Team dynamics are often complicated, so it’s not unusual to find your people aren’t firing on all cylinders, or working well together. What lies beneath attitudes and behaviours however, is often our thought patterns. How we think affects how we feel, and how we feel affects how we behave. It’s a habitual cycle that can take us into a downward spiral.

As managers, we should first be aware of how these negative thought patterns influence the way we behave and interact. How do we come across to our teams? If we want them to thrive under our supervision we must be outwardly positive, influential and inspiring.

The challenge is in identifying our own negative thought patterns, and understanding how they might influence the way we are.

For example, a common response is to filter out any positive feedback we might receive and just focus on the negatives; or we may dismiss a positive comment as being polite, not genuine. Maybe you know someone who is an ‘all or nothing’ person, using superlatives to describe an event – “it was the worst experience ever”… Or do you find yourself jumping to conclusions, e.g. “everyone thinks I’m not a good manager”.

Do these examples resonate with you at all? What if your team members were also suffering from similar thought patterns? This might lead to defensiveness, cynicism, mental blocks and poor co-operation.

Negative thoughts do impact performance

Poor attitudes rob us of energy, limit our mental capacity for creative thinking and stifle our use of initiative. Negative mindsets get in the way of problem solving and we’re less willing to help others. Without a ‘can-do’ attitude we become problem givers rather than problem solvers, and the whole negative cycle perpetuates.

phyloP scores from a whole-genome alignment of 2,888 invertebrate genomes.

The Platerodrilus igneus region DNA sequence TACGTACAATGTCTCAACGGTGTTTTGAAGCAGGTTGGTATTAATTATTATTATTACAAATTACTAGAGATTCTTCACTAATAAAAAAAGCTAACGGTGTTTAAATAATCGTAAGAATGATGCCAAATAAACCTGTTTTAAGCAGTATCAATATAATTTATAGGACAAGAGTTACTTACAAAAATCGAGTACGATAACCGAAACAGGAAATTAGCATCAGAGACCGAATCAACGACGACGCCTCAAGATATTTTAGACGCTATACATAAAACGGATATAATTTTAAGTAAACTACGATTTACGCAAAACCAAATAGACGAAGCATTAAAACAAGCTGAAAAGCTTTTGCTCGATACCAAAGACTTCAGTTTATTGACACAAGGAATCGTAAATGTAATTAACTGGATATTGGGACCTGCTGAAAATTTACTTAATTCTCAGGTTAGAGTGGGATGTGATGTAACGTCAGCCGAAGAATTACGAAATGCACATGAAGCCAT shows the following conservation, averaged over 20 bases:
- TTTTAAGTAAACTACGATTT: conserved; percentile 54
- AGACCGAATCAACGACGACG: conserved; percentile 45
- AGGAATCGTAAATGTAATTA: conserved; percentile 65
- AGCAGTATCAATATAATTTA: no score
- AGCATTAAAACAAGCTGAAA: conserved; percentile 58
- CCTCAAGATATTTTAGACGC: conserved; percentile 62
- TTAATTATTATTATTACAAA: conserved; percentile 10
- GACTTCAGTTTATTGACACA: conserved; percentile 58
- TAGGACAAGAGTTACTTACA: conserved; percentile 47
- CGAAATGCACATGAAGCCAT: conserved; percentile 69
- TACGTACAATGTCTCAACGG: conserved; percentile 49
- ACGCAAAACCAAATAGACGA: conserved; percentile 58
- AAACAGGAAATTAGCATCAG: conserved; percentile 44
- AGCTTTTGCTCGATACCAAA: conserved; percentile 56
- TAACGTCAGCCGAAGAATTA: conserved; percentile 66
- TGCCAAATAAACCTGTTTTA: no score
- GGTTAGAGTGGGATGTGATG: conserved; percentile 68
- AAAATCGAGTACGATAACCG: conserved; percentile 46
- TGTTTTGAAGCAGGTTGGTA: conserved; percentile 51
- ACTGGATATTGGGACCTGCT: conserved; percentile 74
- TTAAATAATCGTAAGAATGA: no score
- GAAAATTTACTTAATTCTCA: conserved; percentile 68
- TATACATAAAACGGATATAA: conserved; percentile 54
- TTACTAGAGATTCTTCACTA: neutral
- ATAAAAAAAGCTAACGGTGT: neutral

That’s why it’s imperative for us as managers to tune into the thoughts, attitudes and behaviours of our staff, so we can recognise when things aren’t right, and share our observations in a constructive way.

Making changes

Whilst negative thought patterns are often a force of habit, the good news is that these habits can be broken. This is where coaching skills become invaluable to you as a manager, so you are able to observe, comment, challenge and promote change without sounding judgmental.

The process takes 7 key steps:

  1. Listen to make your staff member feel valued and respected
  2. Observe unhelpful patterns in their thinking and responses
  3. Challenge their concept of reality to open up alternative points of view
  4. Promote awareness of their thinking patterns
  5. Build trust to enable personal growth without defensiveness
  6. Set objectives to promote continued awareness and progress
  7. Help them take action to break the cycle and promote more positive responses to negative triggers

Unhelpful thought patterns come in many different guises, are often subliminal yet can be incredibly detrimental. With the skills and knowledge to identify their presence, and deal with them effectively, you’ll be equipped to take action and in the process nurture a more positive, collaborative and dynamic team.

It’s worth reminding others and ourselves that it’s not what happens to you at work that matters as much as how you deal with it.

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